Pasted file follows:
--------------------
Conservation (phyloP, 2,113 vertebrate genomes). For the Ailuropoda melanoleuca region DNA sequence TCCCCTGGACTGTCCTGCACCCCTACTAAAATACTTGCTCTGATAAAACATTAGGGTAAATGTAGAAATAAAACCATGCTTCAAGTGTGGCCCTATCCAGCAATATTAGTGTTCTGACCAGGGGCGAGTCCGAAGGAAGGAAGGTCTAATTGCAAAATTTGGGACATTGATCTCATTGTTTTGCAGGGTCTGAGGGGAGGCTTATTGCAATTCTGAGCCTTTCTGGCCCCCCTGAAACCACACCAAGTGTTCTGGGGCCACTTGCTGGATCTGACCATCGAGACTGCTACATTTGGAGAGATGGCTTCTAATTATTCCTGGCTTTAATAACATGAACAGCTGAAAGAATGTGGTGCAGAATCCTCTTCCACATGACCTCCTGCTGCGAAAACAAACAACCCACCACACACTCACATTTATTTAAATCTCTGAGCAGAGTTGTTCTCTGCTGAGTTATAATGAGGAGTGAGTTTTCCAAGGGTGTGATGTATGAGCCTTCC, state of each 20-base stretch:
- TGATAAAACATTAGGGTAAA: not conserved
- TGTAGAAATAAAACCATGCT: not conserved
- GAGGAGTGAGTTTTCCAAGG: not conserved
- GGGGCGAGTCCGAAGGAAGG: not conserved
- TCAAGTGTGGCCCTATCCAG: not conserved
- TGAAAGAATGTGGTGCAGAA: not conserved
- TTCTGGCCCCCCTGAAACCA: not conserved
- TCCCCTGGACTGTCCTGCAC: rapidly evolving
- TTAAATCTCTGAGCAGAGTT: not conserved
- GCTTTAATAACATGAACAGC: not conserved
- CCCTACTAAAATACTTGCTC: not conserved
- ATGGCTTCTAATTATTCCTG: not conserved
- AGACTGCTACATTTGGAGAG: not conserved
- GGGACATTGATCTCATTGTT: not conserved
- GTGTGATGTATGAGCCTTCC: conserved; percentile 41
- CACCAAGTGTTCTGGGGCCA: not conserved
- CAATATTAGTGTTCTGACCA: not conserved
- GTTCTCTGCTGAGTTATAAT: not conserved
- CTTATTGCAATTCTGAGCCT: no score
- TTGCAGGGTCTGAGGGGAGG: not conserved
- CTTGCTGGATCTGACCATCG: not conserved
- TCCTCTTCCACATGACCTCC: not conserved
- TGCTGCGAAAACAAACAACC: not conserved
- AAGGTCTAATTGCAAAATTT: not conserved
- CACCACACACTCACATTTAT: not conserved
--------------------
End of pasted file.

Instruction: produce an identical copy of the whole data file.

Conservation (phyloP, 2,113 vertebrate genomes). For the Ailuropoda melanoleuca region DNA sequence TCCCCTGGACTGTCCTGCACCCCTACTAAAATACTTGCTCTGATAAAACATTAGGGTAAATGTAGAAATAAAACCATGCTTCAAGTGTGGCCCTATCCAGCAATATTAGTGTTCTGACCAGGGGCGAGTCCGAAGGAAGGAAGGTCTAATTGCAAAATTTGGGACATTGATCTCATTGTTTTGCAGGGTCTGAGGGGAGGCTTATTGCAATTCTGAGCCTTTCTGGCCCCCCTGAAACCACACCAAGTGTTCTGGGGCCACTTGCTGGATCTGACCATCGAGACTGCTACATTTGGAGAGATGGCTTCTAATTATTCCTGGCTTTAATAACATGAACAGCTGAAAGAATGTGGTGCAGAATCCTCTTCCACATGACCTCCTGCTGCGAAAACAAACAACCCACCACACACTCACATTTATTTAAATCTCTGAGCAGAGTTGTTCTCTGCTGAGTTATAATGAGGAGTGAGTTTTCCAAGGGTGTGATGTATGAGCCTTCC, state of each 20-base stretch:
- TGATAAAACATTAGGGTAAA: not conserved
- TGTAGAAATAAAACCATGCT: not conserved
- GAGGAGTGAGTTTTCCAAGG: not conserved
- GGGGCGAGTCCGAAGGAAGG: not conserved
- TCAAGTGTGGCCCTATCCAG: not conserved
- TGAAAGAATGTGGTGCAGAA: not conserved
- TTCTGGCCCCCCTGAAACCA: not conserved
- TCCCCTGGACTGTCCTGCAC: rapidly evolving
- TTAAATCTCTGAGCAGAGTT: not conserved
- GCTTTAATAACATGAACAGC: not conserved
- CCCTACTAAAATACTTGCTC: not conserved
- ATGGCTTCTAATTATTCCTG: not conserved
- AGACTGCTACATTTGGAGAG: not conserved
- GGGACATTGATCTCATTGTT: not conserved
- GTGTGATGTATGAGCCTTCC: conserved; percentile 41
- CACCAAGTGTTCTGGGGCCA: not conserved
- CAATATTAGTGTTCTGACCA: not conserved
- GTTCTCTGCTGAGTTATAAT: not conserved
- CTTATTGCAATTCTGAGCCT: no score
- TTGCAGGGTCTGAGGGGAGG: not conserved
- CTTGCTGGATCTGACCATCG: not conserved
- TCCTCTTCCACATGACCTCC: not conserved
- TGCTGCGAAAACAAACAACC: not conserved
- AAGGTCTAATTGCAAAATTT: not conserved
- CACCACACACTCACATTTAT: not conserved